The tragic shootings that took place Monday at Virginia Tech horrified the nation and tore apart the lives of so many. In the wake of the killings, families across the country scrambled to find out about loved ones that were in Blacksburg, Va. and whether they were injured in the massacre.
Minor League Baseball was not left unaffected by what took place as several players with ties to the university spent hours on the phone or glued to the television hoping to learn the fate of friends and family. The Eastern League was particularly touched by the tragedy with a pair of players meeting Monday evening in Akron as the Aeros and Erie Sea Wolves squared off in a game that suddenly didn't have as much meaning.
Akron catcher Wyatt Toregas and Erie reliever Ian Ostlund are both Virginia Tech products and played Monday's game -- a 6-4 Sea Wolves victory -- with heavy hearts. Toregas was 0-for-1 with two walks and an RBI but Ostlund never got into the game, spending the evening distracted in the bullpen.
"It shocked me," said Ostlund, who graduated from Virginia Tech in 2001 after spending three years at the Virginia Military Institute. "I just happened to turn on the TV in morning and I was glued to it. I knew well before the game and when I got to the ballpark, I was still sitting there watching it in my street clothes. I had to turn off the coverage in the locker room because at some point life has to go on and you have to get your game face on.
"I didn't pitch, though. The manager [Matt Walbeck] and the pitching coach [A.J. Sager] seemed like they were looking at my eyes. They didn't talk to me much about it but they could tell my mind was elsewhere because I didn't even get loose. And sitting in the bullpen thinking about it, I got angry."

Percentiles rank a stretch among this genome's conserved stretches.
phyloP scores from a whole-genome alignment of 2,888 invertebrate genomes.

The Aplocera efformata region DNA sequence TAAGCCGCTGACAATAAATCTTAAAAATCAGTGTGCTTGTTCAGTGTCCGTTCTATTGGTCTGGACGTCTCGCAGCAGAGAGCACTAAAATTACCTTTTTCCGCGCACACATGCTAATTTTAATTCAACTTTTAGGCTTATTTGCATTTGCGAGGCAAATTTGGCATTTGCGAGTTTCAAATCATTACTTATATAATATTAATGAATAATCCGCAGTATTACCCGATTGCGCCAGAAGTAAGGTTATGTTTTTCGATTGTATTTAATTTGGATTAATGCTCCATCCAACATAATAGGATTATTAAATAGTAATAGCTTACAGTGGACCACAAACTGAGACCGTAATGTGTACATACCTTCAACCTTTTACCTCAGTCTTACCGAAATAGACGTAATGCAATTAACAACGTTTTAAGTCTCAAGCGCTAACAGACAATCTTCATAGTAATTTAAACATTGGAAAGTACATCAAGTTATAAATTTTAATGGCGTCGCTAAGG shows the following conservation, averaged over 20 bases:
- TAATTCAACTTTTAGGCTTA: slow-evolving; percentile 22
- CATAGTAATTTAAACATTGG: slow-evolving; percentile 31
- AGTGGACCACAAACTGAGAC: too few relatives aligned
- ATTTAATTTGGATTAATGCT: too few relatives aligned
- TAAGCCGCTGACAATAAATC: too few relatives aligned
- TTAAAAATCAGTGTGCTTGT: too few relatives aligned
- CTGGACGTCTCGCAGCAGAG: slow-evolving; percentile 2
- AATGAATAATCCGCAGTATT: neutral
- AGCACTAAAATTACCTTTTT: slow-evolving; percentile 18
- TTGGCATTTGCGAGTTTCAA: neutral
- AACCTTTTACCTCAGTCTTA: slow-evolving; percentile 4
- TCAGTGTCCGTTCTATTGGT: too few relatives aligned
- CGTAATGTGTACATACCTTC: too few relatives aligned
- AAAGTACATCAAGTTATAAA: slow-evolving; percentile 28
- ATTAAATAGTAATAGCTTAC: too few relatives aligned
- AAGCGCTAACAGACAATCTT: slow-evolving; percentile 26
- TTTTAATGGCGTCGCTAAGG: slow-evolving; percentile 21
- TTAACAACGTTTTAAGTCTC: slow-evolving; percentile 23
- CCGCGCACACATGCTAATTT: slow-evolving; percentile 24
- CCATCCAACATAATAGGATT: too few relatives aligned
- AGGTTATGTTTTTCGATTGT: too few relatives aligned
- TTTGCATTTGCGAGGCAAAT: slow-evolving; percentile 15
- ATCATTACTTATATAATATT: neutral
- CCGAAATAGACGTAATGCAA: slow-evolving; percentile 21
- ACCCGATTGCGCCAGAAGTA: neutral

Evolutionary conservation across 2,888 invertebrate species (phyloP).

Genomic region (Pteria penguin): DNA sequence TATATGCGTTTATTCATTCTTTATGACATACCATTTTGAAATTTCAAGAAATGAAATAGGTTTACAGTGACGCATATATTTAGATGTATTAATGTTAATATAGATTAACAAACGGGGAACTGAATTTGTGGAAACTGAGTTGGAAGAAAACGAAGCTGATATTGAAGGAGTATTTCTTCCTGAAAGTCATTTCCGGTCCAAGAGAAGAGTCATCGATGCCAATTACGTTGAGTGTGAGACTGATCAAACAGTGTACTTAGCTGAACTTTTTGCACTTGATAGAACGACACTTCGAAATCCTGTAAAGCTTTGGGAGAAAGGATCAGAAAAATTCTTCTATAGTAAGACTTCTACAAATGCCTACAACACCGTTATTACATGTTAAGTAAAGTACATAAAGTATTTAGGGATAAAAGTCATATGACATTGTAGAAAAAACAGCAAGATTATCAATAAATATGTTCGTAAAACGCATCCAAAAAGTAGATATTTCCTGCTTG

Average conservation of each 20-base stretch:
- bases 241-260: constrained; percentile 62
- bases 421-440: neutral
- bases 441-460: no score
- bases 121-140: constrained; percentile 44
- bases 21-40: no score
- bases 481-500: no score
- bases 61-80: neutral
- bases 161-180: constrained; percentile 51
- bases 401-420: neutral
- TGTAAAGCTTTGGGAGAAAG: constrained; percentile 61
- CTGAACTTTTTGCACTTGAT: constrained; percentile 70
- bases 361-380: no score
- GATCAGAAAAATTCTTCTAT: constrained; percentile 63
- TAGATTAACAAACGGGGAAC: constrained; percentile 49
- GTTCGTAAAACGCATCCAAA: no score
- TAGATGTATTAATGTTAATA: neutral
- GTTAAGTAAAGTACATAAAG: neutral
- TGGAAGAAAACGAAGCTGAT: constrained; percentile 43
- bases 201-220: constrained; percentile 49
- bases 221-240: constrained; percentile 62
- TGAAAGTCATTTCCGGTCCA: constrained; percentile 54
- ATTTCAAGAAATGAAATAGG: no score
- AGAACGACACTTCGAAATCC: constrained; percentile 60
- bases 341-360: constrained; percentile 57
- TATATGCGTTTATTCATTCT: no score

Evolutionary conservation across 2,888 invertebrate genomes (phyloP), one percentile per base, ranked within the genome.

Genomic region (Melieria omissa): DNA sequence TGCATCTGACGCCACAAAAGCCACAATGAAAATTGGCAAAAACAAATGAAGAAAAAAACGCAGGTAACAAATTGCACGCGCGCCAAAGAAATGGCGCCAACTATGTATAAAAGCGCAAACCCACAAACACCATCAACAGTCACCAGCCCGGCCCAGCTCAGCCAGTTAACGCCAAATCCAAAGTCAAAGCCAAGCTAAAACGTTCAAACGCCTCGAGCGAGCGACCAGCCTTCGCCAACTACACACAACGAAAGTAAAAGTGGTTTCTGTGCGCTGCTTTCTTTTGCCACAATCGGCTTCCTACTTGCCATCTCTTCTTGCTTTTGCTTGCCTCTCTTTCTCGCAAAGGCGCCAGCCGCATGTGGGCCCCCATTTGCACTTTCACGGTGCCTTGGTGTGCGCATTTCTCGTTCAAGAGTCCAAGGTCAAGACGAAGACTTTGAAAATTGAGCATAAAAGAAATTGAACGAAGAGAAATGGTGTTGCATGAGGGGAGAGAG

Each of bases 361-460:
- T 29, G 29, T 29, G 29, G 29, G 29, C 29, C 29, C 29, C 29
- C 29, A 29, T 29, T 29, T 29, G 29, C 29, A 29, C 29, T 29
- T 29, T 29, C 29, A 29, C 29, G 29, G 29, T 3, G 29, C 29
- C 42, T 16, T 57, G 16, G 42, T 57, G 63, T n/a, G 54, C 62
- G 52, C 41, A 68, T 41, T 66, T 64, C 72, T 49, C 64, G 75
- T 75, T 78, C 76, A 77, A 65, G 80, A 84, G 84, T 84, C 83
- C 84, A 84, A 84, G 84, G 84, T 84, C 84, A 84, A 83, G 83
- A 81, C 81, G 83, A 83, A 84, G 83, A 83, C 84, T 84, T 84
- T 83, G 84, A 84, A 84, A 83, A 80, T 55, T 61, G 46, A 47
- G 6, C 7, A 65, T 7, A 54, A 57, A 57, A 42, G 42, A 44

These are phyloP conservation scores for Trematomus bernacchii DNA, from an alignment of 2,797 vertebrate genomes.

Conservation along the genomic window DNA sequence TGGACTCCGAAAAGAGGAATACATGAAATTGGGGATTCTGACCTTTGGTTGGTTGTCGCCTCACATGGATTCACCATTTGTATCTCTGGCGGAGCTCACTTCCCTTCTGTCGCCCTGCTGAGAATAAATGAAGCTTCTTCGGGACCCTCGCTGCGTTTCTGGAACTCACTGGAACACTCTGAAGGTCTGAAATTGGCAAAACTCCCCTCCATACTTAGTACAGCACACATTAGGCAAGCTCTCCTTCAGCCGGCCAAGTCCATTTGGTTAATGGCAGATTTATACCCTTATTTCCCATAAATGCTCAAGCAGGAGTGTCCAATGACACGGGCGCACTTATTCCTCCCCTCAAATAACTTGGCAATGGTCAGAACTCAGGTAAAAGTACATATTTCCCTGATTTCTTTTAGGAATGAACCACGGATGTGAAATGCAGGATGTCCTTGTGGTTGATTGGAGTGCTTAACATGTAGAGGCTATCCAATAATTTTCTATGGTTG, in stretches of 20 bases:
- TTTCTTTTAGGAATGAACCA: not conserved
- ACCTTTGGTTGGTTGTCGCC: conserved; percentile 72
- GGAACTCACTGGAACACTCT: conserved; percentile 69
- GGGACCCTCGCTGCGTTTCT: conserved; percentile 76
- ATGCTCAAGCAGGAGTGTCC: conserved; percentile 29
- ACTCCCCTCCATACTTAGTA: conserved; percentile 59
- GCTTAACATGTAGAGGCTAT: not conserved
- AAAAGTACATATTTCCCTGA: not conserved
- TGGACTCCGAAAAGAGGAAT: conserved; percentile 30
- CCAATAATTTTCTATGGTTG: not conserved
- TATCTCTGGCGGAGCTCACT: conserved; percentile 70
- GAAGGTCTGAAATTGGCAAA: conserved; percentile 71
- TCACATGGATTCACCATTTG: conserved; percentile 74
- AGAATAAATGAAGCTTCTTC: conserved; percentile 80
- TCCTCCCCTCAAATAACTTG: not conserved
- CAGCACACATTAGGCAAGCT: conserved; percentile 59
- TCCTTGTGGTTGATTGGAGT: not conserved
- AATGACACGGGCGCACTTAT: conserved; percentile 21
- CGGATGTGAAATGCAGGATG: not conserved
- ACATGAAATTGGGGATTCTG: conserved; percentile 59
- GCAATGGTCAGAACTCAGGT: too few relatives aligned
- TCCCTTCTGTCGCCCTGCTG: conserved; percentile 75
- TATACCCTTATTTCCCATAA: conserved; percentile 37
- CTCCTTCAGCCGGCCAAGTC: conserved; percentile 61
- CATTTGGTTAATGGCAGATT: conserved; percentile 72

Both Ostlund and Toregas still have many friends in the athletic department as well as around the Virginia Tech campus. But they were both specifically worried about their sisters, neither of whom was harmed. Toregas' sister didn't have class on Monday but Ostlund's sister was attending class not far from the dormitory in which the original shootings took place.
"I was getting calls from everyone," Ostlund said. "My mom was running in the Boston Marathon and my dad was with her. I was on the phone with him relaying information to him. It was a happy day for my mom but I had to keep giving him grim information. He has a lot of friends who have kids at Tech and one of them is in the engineering program. We still don't know if his son was one of those hurt.
"And my wife works at Merck [in Virginia] and one of the shift chemists there has a son at Tech who got hurt jumping out of a window to avoid it [the gunfire]. So I'm not very far removed. Other guys on the team were concerned and distraught, but for me it was more personal."
Toregas, who was drafted by the Indians in the 24th round in 2004, played three seasons at Virginia Tech. His mind was eased some after speaking with his sister, but he was disturbed to learn that one of his friends got the windshield of his car shot out. Luckily, he was in class at the time.
"For a couple of hours I was trying to get a hold of people," Toregas said. "The athletes for all the teams were accounted for but my buddy who is in his fifth year down there had his car window hit by a stray bullet. This situation is hard to deal with. It's unbelievable.
"I got the start last night and it was already a tough day to play because of the weather. Throw Virginia Tech on top of it and it was a tough day all the way around."
Both players were back on the field Tuesday preparing for another game. Clearly it was difficult to keep things in perspective.
"I can't express enough the amount of sorry I feel for the families who lost sons and daughters and husbands and wives," Ostlund said. "When something like this happens, it puts a deep rift in the hearts of the families. What it would take to fill that void, I can't tell you. I just want to say how sorry I am and that they will always be in my thoughts and prayers."
Kevin Czerwinski is a reporter for MLB.com. This story was not subject to the approval of the National Association of Professional Baseball Leagues or its clubs.